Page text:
Contextual language models have led to significantly better results, especially when pretrained on the same data as the downstream task. While this additional pre-training usually improves performance, it can lead to information leakage and therefore risks the privacy of individuals mentioned in the training data. One method to guarantee the privacy of such individuals is to train a differentially-private language model, but this usually comes at the expense of model performance. Also, in the absence of a differentially private vocabulary training, it is not possible to modify the vocabulary to fit the new data, which might further degrade results. In this work we bridge these gaps, and provide guidance to future researchers and practitioners on how to improve privacy while maintaining good model performance. We introduce a novel differentially private word-piece algorithm, which allows training a tailored domain-specific vocabulary while maintaining privacy. We then experiment with entity extraction tasks from clinical notes, and demonstrate how to train a differentially private pre-trained language model (i.e., BERT) with a privacy guarantee of ? = 1.1 and with only a small degradation in performance. Finally, as it is hard to tell given a privacy parameter ? what was the effect on the trained representation, we present experiments showing that the trained model does not memorize private information.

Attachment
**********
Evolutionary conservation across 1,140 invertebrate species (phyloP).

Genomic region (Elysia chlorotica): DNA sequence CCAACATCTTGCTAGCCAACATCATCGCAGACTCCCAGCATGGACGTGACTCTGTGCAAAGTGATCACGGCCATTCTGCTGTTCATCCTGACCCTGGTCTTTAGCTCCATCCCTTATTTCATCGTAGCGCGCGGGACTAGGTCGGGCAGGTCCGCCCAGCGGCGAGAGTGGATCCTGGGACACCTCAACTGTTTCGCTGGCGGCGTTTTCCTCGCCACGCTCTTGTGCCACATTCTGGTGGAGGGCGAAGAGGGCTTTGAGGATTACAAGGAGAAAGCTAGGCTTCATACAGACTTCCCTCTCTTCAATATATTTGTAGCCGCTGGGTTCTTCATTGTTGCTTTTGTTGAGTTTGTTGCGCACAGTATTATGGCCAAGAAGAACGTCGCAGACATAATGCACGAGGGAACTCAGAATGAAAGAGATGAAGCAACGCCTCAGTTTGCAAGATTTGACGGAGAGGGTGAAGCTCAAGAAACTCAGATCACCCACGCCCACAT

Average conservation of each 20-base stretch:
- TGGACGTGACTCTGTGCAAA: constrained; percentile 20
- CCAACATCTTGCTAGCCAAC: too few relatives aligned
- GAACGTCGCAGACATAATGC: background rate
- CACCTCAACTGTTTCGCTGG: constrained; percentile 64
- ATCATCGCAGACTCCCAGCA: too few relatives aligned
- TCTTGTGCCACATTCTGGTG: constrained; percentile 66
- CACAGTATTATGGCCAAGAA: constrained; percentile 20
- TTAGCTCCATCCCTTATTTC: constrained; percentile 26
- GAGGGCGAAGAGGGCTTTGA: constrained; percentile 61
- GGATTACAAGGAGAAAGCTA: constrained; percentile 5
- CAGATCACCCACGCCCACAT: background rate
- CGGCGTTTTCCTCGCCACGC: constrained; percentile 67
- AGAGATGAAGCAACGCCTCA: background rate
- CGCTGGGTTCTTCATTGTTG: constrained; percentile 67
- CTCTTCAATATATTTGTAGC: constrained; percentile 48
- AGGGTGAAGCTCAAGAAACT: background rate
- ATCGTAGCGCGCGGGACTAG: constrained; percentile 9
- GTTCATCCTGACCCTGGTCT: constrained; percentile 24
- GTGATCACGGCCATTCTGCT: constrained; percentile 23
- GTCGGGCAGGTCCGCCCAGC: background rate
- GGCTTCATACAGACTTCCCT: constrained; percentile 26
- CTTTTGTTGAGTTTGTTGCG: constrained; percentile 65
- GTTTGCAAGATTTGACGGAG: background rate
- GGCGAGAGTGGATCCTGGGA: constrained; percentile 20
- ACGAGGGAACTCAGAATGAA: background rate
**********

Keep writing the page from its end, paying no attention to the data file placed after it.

|Title of host publication
|Findings of the Association for Computational Linguistics, Findings of ACL
|Subtitle of host publication
|Marie-Francine Moens, Xuanjing Huang, Lucia Specia, Scott Wen-Tau Yih
|Association for Computational Linguistics (ACL)
|Number of pages
|Published - 2021
|2021 Findings of the Association for Computational Linguistics, Findings of ACL: EMNLP 2021 - Punta Cana, Dominican Republic
Duration: 7 Nov 2021 → 11 Nov 2021
|Findings of the Association for Computational Linguistics, Findings of ACL: EMNLP 2021
|2021 Findings of the Association for Computational Linguistics, Findings of ACL: EMNLP 2021
|7/11/21 → 11/11/21
Bibliographical notePublisher Copyright:
© 2021 Association for Computational Linguistics.